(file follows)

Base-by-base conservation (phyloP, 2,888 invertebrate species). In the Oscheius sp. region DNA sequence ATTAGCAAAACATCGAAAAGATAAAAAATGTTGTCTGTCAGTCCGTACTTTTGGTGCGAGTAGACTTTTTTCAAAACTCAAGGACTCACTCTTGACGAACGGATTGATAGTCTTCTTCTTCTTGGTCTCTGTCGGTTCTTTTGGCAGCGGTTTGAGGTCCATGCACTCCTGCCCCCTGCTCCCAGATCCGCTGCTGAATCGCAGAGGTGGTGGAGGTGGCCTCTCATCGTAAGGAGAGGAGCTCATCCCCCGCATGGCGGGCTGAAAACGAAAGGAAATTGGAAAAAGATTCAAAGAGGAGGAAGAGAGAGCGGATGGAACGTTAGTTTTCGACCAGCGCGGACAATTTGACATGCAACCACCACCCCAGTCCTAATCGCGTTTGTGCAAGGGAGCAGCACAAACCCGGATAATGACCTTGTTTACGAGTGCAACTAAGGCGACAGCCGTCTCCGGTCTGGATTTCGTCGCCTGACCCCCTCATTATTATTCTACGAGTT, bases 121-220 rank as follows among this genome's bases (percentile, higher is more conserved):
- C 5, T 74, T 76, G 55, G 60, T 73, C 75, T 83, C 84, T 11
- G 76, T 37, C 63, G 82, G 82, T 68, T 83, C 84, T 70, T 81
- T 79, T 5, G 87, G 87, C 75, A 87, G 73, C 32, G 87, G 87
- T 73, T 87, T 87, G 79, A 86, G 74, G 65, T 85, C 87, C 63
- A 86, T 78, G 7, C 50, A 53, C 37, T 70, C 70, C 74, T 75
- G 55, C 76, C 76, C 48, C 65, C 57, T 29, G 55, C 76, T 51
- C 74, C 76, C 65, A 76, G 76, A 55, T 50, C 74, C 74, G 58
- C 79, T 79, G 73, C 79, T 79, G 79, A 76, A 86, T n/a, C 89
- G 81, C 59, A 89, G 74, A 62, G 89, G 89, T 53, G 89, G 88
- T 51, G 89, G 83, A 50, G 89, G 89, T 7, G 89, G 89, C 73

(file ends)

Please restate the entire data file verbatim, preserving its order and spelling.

Base-by-base conservation (phyloP, 2,888 invertebrate species). In the Oscheius sp. region DNA sequence ATTAGCAAAACATCGAAAAGATAAAAAATGTTGTCTGTCAGTCCGTACTTTTGGTGCGAGTAGACTTTTTTCAAAACTCAAGGACTCACTCTTGACGAACGGATTGATAGTCTTCTTCTTCTTGGTCTCTGTCGGTTCTTTTGGCAGCGGTTTGAGGTCCATGCACTCCTGCCCCCTGCTCCCAGATCCGCTGCTGAATCGCAGAGGTGGTGGAGGTGGCCTCTCATCGTAAGGAGAGGAGCTCATCCCCCGCATGGCGGGCTGAAAACGAAAGGAAATTGGAAAAAGATTCAAAGAGGAGGAAGAGAGAGCGGATGGAACGTTAGTTTTCGACCAGCGCGGACAATTTGACATGCAACCACCACCCCAGTCCTAATCGCGTTTGTGCAAGGGAGCAGCACAAACCCGGATAATGACCTTGTTTACGAGTGCAACTAAGGCGACAGCCGTCTCCGGTCTGGATTTCGTCGCCTGACCCCCTCATTATTATTCTACGAGTT, bases 121-220 rank as follows among this genome's bases (percentile, higher is more conserved):
- C 5, T 74, T 76, G 55, G 60, T 73, C 75, T 83, C 84, T 11
- G 76, T 37, C 63, G 82, G 82, T 68, T 83, C 84, T 70, T 81
- T 79, T 5, G 87, G 87, C 75, A 87, G 73, C 32, G 87, G 87
- T 73, T 87, T 87, G 79, A 86, G 74, G 65, T 85, C 87, C 63
- A 86, T 78, G 7, C 50, A 53, C 37, T 70, C 70, C 74, T 75
- G 55, C 76, C 76, C 48, C 65, C 57, T 29, G 55, C 76, T 51
- C 74, C 76, C 65, A 76, G 76, A 55, T 50, C 74, C 74, G 58
- C 79, T 79, G 73, C 79, T 79, G 79, A 76, A 86, T n/a, C 89
- G 81, C 59, A 89, G 74, A 62, G 89, G 89, T 53, G 89, G 88
- T 51, G 89, G 83, A 50, G 89, G 89, T 7, G 89, G 89, C 73